# Properties of common factors of two co-primes

Let $a$ and $b$ be positive integers with no common factors. Then

$a)$ $a+b$ and $a-b$ have no common factor other than $3$ , whatever be $a$ and $b$

$b)$ $a+b$ and $a-b$ have no common factor greater than 2,whatever be $a$ and $b$

$c)$ $a+b$ and $a-b$ have a common factor, whatever be $a$ and $b$

$d)$ none of the foregoing statements is correct.

My approach : I am not proficient in number theory , so my approach till now was pretty lame . I basically included trying to check for the numbers. I first tried to check using consecutive numbers since they are always co primes. However I realised in this case I would be missing out those kind of co-primes both of whose constituents are odd numbers. This is where I hit the roadblock. ( My background is a degree in Electrical Engineering , though with no formal course/training in Number Theory.)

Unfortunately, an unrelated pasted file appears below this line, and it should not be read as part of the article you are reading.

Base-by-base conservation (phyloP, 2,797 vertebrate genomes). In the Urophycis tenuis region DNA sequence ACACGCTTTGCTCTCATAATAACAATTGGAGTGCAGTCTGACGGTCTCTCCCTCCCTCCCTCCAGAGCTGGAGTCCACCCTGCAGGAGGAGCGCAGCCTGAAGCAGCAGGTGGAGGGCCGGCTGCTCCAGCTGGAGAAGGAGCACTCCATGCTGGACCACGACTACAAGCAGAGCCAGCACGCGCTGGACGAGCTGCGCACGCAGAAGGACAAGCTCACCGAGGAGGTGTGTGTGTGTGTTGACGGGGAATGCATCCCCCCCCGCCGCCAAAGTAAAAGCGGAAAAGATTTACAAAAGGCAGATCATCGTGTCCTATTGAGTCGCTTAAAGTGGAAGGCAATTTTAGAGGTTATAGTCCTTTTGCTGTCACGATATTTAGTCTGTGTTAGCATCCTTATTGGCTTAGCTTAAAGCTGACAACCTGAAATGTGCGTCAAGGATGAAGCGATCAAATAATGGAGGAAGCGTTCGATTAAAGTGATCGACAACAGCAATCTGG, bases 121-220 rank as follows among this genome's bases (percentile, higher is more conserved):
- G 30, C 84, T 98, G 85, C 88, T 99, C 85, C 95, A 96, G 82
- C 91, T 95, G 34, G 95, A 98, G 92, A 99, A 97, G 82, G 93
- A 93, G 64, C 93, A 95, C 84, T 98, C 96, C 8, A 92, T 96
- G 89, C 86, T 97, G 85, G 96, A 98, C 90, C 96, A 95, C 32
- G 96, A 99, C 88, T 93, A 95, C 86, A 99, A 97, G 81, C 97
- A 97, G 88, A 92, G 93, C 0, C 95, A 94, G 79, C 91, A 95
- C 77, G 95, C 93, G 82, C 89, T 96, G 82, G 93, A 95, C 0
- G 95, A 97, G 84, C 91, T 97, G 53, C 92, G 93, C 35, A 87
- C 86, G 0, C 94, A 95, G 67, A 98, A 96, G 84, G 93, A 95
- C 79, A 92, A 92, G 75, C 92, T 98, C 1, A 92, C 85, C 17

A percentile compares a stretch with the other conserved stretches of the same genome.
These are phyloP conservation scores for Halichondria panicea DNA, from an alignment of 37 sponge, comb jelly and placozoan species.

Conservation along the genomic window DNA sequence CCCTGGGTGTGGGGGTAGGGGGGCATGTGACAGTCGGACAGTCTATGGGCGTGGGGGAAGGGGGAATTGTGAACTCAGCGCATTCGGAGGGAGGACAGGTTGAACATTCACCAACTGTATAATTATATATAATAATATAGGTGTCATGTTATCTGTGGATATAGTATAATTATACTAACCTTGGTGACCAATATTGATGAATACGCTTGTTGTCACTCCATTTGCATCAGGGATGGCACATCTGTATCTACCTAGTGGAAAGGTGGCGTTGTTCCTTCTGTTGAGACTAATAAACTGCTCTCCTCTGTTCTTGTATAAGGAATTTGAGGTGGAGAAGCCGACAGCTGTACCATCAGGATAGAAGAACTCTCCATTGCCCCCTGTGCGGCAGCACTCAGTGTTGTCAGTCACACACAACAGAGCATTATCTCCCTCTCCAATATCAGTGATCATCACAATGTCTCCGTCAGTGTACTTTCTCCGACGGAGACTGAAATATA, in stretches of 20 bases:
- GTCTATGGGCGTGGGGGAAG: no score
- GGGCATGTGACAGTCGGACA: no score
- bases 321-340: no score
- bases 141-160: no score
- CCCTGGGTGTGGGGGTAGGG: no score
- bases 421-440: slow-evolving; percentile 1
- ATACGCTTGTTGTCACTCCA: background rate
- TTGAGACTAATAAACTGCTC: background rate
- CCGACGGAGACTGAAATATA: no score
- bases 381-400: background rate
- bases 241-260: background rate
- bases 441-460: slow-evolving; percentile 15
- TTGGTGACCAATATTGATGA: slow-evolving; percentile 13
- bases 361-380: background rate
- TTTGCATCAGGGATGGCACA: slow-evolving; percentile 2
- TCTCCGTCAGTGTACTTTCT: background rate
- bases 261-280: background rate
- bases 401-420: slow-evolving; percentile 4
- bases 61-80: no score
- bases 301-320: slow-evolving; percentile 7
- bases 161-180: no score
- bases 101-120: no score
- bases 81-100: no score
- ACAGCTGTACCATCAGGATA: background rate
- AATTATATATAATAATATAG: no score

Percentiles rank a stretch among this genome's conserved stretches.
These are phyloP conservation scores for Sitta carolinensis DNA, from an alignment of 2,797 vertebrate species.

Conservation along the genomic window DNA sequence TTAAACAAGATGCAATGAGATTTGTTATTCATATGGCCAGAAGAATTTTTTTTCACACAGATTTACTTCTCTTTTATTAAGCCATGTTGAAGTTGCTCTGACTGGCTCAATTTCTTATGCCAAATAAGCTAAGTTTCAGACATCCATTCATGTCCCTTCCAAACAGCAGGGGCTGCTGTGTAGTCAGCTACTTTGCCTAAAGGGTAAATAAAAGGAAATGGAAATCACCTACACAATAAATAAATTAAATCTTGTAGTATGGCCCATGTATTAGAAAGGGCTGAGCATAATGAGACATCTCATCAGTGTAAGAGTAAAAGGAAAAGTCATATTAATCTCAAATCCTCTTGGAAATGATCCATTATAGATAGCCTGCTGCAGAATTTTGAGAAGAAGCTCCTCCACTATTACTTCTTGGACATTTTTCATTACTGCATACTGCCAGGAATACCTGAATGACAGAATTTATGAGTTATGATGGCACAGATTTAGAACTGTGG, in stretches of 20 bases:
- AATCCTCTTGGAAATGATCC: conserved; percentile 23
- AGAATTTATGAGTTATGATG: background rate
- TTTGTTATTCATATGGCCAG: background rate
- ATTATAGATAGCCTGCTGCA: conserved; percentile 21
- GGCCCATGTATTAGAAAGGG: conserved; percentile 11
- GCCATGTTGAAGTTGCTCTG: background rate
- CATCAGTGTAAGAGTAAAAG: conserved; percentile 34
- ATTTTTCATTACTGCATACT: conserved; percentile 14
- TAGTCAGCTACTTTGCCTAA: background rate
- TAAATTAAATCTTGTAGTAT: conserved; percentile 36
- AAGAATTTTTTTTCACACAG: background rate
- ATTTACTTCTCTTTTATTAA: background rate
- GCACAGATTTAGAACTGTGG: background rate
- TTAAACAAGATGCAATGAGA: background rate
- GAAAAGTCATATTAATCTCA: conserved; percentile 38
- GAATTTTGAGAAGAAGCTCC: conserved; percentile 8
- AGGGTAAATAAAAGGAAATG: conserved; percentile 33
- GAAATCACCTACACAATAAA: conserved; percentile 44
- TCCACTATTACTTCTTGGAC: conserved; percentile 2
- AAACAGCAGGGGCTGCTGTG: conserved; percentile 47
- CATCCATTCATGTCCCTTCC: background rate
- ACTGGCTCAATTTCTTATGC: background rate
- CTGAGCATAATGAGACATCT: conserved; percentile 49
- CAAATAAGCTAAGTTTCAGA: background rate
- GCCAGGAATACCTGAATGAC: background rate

Please tell me the correct approach to solve the question.

• Try different primes for $a$ and $b$. They are coprime. Say, $a=7$, $b=3$. Then $a+b=10$ and $a-b=4$. So we are (almost) done. Apr 5, 2016 at 18:43

Any factor that $a+b$ and $a-b$ have in common is also a factor of their sum, which is $2a$. And it is a factor of their difference, which is $2b$. If a prime divides $2a$, then either the prime is $2$ or it is a divisor of $a$. And if it divides $2b$, then either it is $2$ or it is a divisor of $b$. Hence if it divides both, then it is $2$. And $2^n$ cannot divide both $2a$ and $2b$ if $n>1$, because then $2^{n-1}>1$ would divide both $a$ and $b$.